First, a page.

"I have always imagined that Paradise will be some kind of library." ~ Jorge Luis Borges

Saturday, April 6, 2013

Rocketing through the Research Process

A few weeks ago, our blog pals in Minnesota told us about the book Ron's Big Mission.  They also sent a picture of the Challenger crew and a video of the library ceremony where the library which Ron McNair helped integrate was renamed for him.  My students were eager to read the book to see what all the buzz was about.  I put my other lesson on hold and dove right in.  

My first grade students loved this book as much as their first grade pals in Minnesota.  Here's what I noticed though, after the discussion about integrating the library, their questions and interest were really about space travel and the space shuttle.  How could I ignore their passion for this subject? Knowing that the first graders would soon be embarking on their own ocean mammal research, I also saw this as a perfect opportunity to model and scaffold the research process.

When the students arrived the next week, I had a KWL chart ready to record their knowledge and interests.
From the KWL, we developed questions like these:

How is a space shuttle controlled?
How do they make the fire when blasting off?
How do they make a space shuttle?
How do people go space diving if the shield is less powerful?
How does the shield block the sun's heat?
How far can they travel or do they go out?
How much does an average fuel tank hold?
How long does it take to make a space shuttle?
How are they built
?How much oxygen is in a tank?
How high was the Challenger when it exploded?

We used the PebbleGo database to begin finding answers to our questions.  I modeled accessing and navigating the encyclopedia.  We read through the space shuttle article, watched the videos and explored the photographs.  Once we had exhausted that resource, we went to Encyclopedia Britannica and the NASA Website.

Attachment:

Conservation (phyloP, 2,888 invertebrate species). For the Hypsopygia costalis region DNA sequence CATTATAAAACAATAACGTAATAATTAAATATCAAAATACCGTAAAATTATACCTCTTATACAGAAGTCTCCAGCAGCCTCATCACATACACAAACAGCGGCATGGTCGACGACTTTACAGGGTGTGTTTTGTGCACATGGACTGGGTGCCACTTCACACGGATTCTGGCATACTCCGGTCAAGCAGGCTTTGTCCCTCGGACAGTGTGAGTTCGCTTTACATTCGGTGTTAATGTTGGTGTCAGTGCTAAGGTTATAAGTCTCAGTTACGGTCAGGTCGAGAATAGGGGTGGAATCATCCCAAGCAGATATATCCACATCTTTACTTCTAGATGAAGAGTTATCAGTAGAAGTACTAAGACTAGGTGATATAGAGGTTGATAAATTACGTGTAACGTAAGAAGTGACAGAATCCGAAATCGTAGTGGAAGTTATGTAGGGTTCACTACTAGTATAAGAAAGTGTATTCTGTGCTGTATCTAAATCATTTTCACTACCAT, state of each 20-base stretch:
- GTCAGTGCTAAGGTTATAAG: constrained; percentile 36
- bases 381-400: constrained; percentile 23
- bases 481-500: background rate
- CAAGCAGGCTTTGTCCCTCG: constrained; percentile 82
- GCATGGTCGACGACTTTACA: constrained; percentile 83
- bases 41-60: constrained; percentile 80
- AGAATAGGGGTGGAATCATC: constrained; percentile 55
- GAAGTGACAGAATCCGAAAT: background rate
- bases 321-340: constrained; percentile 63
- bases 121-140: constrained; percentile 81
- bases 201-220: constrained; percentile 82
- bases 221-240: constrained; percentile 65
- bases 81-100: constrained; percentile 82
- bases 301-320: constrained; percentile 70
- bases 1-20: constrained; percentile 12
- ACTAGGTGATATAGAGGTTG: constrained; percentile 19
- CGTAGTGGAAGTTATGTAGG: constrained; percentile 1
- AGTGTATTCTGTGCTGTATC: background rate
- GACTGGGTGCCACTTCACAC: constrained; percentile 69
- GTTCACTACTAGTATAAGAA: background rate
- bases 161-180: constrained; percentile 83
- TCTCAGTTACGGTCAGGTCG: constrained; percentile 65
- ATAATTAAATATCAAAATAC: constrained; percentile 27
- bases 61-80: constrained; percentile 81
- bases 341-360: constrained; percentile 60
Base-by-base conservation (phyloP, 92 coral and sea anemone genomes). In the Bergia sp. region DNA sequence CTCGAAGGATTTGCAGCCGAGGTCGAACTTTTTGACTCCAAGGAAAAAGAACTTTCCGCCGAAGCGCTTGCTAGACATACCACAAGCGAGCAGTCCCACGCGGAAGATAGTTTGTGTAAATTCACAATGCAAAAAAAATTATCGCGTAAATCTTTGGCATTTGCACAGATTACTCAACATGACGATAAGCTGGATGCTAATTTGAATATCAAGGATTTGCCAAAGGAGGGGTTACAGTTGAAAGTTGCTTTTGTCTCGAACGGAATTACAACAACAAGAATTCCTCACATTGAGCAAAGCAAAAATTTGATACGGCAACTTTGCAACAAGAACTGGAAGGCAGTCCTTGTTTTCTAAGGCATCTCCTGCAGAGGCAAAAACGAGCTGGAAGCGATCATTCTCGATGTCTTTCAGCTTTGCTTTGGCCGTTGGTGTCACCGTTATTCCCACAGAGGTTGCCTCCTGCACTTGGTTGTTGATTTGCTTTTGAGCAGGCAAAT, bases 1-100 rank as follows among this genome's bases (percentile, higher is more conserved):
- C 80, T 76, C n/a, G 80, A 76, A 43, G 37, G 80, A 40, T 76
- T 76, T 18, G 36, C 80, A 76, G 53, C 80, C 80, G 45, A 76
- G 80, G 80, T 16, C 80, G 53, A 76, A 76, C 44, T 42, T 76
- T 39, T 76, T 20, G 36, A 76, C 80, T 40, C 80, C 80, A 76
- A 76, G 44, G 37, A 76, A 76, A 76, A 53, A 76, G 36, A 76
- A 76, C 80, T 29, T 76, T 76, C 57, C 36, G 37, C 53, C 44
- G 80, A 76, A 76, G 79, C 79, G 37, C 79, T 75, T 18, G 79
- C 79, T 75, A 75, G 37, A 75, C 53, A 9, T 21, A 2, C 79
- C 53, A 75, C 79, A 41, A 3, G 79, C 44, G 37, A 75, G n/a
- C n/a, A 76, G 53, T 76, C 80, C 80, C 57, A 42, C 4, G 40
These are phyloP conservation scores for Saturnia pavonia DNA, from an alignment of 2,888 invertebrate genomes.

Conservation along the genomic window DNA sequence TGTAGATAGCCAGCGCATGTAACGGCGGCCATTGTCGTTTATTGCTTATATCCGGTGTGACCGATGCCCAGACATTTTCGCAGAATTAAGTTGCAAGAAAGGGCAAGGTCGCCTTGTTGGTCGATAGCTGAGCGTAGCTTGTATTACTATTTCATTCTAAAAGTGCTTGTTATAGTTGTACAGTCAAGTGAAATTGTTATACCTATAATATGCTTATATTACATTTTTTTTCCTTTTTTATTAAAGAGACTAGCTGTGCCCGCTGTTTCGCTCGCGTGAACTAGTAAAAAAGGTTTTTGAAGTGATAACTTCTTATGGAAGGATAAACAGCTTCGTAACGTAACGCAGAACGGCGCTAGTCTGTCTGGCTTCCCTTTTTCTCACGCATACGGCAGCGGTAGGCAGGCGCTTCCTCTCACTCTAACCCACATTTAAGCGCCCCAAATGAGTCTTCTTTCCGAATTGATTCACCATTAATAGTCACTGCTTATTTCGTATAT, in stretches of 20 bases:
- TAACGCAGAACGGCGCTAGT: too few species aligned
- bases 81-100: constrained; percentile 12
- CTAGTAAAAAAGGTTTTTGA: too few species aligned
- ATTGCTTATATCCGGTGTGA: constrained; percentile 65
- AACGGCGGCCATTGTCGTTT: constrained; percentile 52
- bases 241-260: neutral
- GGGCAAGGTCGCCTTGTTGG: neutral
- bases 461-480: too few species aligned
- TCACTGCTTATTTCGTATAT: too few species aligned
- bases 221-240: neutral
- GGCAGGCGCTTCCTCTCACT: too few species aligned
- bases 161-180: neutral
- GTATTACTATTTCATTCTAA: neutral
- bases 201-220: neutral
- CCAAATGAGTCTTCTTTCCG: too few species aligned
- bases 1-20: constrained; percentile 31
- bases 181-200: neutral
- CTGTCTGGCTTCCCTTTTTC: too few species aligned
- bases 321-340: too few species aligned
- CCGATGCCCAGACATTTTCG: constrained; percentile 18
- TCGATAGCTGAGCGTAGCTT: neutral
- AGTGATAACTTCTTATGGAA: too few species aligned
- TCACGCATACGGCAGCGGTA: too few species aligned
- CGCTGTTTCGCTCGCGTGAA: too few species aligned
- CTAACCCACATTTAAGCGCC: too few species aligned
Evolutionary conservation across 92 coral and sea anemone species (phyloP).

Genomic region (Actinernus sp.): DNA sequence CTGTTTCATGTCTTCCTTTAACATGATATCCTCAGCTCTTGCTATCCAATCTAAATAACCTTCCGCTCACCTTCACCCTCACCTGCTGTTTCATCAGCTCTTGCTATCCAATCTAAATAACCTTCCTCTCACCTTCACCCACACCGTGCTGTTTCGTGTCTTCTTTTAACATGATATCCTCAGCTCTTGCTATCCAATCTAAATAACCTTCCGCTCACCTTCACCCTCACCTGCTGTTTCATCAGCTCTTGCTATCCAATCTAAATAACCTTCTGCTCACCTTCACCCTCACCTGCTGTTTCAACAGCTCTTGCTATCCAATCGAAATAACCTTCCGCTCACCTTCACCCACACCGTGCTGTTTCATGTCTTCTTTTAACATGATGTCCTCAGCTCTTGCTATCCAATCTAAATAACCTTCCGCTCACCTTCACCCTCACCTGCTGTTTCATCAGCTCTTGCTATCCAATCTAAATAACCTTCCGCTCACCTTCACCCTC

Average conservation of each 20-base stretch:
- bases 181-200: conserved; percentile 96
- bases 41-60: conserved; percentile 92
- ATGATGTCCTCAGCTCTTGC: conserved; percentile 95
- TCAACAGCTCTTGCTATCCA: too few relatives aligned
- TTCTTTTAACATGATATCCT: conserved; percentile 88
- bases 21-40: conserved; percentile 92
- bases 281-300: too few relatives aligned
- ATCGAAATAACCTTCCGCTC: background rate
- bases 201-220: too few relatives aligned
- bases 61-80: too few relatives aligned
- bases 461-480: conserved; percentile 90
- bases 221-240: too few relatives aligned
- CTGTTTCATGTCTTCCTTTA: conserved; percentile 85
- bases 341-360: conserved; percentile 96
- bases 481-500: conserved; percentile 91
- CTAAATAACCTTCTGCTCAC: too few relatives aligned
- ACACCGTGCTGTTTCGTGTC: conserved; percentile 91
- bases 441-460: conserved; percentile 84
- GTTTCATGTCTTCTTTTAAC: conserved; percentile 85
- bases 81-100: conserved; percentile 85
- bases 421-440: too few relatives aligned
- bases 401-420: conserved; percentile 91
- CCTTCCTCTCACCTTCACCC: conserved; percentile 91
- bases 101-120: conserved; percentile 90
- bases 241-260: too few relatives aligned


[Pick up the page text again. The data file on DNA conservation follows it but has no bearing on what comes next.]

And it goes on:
We began to fill in the blanks. I used blue lettering to show the answers to the questions.  The students were quick to let me know when I had forgotten to change the font color!

What size is a space shuttle?
The space shuttle is 184 feet long.  The orbiter is 122 feet long.

What are the parts of a space shuttle? orbiter, solid rocket boosters, external fuel tank -- parts of an orbiter: flight deck, middeck, thrusters, payload bay

What time during the takeoff process did the Space Shuttle Challenger explode? 73 seconds into takeoff

What is the difference between a rocket and a space shuttle? The word rocket describes the engine. The space shuttle is a kind of rocket. The space shuttle was first reusable aircraft.

What happens to the parts that come off the space shuttle in space? The solid boosters fall back into the ocean and are reused. The fuel tank burns up in space.


How far can they travel? 6.25 million miles

How many missions does a space shuttle go on? about 34

How much does the space shuttle weigh? 4.4 million pounds
We are ready to share our knowledge with our Minnesota friends.  We are hoping they can answer the questions we have not been able to or not found answers to.  I also have a connection to a NASA outreach person whom I plan to bring in as a primary source.
This has been so much fun and the more we learn the more questions they have.  Following our April vacation, they will each research a topic of their own interest using Pebble Go and present their findings to the class.  I cannot wait to see and hear and LEARN from my students.  

I think that has been one of the best parts of this experience, I have been learning about space shuttles right along side my students the whole way.  Go ahead and try me!  Ask me about the External Tank.  I know how much fuel it holds, the kind of fuel it holds, how much it weighs, the other purpose it serves, and the elevation it is released from the orbiter.  Fun stuff.

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